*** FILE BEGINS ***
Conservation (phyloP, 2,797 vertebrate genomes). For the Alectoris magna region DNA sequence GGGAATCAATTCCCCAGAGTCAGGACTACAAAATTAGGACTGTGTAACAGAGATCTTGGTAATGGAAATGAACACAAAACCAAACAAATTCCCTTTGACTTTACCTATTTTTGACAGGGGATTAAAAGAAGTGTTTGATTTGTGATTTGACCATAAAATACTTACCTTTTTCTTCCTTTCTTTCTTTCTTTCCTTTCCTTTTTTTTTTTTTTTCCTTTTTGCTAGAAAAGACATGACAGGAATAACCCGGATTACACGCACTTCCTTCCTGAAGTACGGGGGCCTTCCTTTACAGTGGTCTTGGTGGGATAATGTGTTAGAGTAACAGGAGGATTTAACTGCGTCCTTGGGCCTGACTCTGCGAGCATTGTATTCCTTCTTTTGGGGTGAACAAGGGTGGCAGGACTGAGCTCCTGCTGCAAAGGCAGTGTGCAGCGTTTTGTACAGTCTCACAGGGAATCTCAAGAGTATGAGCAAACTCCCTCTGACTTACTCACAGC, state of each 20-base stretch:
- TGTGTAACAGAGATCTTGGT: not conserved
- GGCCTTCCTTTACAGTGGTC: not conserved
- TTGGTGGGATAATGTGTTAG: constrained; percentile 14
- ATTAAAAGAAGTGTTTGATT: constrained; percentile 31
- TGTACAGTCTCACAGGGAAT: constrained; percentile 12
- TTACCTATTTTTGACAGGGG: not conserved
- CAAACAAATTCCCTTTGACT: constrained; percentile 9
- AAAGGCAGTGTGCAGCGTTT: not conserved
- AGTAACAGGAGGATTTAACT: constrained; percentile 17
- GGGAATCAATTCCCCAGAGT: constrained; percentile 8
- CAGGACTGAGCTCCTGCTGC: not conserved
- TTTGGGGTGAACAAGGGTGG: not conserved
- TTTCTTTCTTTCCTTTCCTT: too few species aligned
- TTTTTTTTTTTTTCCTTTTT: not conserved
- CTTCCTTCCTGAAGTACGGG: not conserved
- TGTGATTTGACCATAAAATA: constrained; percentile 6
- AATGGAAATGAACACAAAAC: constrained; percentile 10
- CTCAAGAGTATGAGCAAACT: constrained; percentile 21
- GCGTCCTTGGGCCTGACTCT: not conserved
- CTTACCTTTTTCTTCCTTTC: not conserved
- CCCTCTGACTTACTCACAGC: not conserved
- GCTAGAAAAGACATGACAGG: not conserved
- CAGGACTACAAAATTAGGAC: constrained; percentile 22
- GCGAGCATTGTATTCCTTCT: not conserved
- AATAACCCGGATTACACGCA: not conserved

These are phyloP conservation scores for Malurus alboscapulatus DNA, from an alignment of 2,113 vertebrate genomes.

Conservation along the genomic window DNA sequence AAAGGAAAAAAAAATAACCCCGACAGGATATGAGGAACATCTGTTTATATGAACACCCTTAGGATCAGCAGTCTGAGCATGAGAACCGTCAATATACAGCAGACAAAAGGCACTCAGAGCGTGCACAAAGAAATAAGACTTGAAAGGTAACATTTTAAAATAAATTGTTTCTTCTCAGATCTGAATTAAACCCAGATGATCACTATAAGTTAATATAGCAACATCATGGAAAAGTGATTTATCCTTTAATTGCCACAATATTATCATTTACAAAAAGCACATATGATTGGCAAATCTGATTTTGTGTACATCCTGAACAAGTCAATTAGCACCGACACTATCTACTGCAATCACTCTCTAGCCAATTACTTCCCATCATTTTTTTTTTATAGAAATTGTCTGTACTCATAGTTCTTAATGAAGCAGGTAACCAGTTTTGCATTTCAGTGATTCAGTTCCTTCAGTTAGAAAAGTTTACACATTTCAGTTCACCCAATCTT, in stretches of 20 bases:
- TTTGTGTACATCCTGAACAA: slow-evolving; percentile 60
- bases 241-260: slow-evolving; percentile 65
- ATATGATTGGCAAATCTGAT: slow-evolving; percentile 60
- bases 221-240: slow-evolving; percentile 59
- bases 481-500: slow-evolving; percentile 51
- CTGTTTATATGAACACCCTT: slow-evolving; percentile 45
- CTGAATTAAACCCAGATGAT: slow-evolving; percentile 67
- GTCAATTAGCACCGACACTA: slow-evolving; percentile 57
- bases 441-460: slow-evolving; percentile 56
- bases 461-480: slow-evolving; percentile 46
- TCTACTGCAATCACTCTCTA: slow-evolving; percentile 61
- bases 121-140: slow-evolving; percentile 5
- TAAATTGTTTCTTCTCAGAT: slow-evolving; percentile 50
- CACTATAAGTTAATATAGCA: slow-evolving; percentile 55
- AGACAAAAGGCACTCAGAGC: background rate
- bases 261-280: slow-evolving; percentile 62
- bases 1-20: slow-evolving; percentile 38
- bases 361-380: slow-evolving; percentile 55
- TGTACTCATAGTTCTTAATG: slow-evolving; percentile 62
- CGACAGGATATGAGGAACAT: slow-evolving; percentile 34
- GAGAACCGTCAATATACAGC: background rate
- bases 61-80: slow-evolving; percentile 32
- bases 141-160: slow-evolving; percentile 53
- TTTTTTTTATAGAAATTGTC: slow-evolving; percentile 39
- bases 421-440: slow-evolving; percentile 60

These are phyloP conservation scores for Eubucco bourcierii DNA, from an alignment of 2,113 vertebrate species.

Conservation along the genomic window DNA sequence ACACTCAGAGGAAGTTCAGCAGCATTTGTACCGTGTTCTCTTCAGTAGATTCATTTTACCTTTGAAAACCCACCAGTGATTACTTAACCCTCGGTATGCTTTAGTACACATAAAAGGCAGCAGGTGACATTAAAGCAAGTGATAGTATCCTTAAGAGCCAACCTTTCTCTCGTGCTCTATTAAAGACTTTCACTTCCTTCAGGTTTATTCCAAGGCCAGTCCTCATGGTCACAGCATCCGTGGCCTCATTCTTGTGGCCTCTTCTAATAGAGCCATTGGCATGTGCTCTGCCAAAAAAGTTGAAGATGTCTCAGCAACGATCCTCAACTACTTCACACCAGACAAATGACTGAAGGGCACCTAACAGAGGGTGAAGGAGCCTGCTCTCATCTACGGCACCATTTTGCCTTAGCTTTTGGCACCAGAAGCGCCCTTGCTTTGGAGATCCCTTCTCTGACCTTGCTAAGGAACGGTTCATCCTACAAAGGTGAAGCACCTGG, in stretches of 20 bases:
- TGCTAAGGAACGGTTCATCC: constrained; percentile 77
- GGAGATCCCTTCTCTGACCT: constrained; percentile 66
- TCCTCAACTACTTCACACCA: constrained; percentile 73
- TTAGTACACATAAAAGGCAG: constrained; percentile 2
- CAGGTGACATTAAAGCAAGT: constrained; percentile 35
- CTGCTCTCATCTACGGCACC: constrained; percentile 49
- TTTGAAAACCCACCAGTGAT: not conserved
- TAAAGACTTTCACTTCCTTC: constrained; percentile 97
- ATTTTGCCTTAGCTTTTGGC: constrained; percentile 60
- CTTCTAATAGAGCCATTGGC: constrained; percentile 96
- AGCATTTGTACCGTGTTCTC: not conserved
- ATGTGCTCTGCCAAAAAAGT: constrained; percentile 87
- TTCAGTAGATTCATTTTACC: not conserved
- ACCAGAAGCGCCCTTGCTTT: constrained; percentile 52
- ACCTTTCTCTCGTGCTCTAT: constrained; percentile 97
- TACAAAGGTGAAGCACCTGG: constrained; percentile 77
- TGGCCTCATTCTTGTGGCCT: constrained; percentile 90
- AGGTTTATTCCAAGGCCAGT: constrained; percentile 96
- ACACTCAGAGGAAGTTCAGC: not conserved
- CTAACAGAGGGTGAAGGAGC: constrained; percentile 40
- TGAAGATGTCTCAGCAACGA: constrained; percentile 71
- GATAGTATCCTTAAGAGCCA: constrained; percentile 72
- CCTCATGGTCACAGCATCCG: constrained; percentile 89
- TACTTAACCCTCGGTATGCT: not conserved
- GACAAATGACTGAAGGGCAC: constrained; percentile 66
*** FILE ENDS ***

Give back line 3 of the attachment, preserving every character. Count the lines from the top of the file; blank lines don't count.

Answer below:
- GGCCTTCCTTTACAGTGGTC: not conserved